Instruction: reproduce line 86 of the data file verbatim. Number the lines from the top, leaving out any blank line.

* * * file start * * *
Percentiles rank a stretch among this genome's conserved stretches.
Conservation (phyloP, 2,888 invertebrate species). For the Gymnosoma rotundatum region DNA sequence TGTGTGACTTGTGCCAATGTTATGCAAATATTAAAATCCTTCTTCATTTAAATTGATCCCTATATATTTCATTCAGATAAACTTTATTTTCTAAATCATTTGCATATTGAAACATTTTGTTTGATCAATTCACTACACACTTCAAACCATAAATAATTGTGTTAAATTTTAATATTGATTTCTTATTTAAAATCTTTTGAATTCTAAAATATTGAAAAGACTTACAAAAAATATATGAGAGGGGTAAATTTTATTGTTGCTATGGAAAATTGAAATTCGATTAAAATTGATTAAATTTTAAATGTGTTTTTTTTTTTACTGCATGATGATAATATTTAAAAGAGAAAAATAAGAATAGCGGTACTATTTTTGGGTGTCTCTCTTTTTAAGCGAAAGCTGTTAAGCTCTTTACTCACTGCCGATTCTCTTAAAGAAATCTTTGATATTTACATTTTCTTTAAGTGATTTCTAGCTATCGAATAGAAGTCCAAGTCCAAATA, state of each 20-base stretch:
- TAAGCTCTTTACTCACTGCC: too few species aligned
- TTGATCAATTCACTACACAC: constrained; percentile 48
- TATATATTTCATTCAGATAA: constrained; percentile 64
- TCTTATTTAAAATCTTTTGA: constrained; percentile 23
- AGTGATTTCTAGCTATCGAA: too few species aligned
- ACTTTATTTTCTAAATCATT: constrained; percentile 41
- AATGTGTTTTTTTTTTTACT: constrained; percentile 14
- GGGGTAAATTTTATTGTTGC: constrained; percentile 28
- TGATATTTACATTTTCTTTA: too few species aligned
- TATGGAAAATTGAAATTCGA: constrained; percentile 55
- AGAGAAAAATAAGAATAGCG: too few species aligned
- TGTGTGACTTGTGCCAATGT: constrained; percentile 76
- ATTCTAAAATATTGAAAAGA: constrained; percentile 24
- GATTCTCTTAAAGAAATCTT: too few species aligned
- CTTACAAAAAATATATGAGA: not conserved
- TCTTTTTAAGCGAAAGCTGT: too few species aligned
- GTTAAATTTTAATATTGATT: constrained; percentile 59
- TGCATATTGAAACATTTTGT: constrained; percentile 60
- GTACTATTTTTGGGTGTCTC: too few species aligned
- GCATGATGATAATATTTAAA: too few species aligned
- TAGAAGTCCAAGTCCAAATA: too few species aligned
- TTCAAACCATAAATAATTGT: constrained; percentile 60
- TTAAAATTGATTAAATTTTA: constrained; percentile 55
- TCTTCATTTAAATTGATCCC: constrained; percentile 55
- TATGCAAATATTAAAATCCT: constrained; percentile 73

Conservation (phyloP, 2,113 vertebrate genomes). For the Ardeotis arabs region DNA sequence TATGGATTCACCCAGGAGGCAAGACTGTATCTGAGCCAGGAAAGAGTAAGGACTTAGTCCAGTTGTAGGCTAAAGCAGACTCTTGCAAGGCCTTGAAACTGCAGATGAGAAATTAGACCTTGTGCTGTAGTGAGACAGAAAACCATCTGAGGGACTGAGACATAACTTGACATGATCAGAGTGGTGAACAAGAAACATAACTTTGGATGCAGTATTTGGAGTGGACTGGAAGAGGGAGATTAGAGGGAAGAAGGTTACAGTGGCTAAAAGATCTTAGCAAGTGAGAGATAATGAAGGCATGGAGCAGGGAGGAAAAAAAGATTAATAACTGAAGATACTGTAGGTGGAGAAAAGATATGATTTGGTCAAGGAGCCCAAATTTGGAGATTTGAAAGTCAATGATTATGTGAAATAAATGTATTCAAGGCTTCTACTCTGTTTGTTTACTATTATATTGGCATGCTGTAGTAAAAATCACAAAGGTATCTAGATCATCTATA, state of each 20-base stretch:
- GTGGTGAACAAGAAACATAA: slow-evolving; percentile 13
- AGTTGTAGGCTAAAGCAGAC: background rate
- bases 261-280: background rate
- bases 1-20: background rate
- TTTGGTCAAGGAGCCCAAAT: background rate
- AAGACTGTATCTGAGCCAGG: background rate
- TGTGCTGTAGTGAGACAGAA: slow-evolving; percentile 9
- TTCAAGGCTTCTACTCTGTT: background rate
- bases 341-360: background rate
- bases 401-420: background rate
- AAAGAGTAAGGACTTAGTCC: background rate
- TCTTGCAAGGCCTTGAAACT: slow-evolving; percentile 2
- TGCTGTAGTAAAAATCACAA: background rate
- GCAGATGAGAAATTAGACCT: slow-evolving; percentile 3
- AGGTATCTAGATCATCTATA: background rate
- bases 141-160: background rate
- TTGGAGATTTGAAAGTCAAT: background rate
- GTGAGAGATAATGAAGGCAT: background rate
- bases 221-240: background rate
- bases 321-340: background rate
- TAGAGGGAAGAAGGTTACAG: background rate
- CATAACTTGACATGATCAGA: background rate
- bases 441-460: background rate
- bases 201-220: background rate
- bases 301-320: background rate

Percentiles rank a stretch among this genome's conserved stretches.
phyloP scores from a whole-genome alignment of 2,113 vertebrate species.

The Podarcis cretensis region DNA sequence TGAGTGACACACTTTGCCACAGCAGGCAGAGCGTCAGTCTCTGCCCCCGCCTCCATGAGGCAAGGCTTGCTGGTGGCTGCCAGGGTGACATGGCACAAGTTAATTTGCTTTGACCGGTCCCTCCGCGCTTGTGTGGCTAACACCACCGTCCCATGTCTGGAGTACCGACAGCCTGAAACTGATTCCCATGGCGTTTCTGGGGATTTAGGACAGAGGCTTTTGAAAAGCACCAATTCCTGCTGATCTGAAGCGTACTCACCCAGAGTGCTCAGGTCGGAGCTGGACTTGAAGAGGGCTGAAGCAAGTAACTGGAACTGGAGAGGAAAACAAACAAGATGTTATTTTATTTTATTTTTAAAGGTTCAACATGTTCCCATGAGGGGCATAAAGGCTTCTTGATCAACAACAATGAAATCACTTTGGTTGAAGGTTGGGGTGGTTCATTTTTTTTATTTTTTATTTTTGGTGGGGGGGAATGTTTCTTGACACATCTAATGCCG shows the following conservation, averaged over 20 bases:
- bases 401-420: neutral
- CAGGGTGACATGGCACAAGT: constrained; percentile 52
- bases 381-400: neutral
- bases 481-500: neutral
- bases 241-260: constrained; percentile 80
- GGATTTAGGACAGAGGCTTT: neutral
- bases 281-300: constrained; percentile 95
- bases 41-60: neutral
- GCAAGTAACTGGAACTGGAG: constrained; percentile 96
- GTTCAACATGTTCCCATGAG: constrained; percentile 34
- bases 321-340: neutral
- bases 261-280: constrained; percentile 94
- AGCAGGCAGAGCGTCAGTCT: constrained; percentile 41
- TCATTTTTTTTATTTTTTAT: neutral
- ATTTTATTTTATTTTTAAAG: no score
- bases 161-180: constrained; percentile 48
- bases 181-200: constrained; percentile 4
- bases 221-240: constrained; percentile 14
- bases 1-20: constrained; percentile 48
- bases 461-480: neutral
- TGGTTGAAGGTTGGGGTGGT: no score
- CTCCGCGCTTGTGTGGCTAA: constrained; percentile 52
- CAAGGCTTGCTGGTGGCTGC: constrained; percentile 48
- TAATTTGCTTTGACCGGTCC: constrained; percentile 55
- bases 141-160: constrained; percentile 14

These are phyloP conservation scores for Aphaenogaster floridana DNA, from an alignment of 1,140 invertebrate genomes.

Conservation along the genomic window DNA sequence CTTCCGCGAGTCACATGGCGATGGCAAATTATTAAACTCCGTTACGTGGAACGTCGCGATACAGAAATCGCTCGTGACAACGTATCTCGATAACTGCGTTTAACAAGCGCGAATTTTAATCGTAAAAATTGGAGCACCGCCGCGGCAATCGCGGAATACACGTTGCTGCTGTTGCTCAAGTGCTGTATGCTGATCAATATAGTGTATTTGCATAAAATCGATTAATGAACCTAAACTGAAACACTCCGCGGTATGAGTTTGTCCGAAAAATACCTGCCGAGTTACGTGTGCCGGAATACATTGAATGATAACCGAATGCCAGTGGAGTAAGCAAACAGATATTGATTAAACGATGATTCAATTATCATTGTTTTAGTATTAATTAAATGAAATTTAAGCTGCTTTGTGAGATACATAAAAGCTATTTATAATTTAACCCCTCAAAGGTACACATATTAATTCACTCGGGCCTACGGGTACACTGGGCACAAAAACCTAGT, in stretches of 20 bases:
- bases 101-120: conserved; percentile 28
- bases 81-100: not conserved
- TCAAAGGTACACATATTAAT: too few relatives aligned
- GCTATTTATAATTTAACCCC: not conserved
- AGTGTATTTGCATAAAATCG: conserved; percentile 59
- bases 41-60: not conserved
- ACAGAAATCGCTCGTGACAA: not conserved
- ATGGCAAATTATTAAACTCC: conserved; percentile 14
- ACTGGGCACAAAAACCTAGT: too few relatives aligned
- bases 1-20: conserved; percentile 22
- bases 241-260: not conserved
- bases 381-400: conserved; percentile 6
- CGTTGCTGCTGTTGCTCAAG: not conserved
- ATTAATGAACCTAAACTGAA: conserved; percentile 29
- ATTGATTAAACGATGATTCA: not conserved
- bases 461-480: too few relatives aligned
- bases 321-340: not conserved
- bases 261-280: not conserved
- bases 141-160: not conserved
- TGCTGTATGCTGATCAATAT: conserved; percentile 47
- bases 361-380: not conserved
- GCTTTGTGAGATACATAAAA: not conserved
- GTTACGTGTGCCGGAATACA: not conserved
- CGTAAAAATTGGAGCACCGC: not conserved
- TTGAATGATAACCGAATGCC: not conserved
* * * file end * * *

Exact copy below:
- TCAAAGGTACACATATTAAT: too few relatives aligned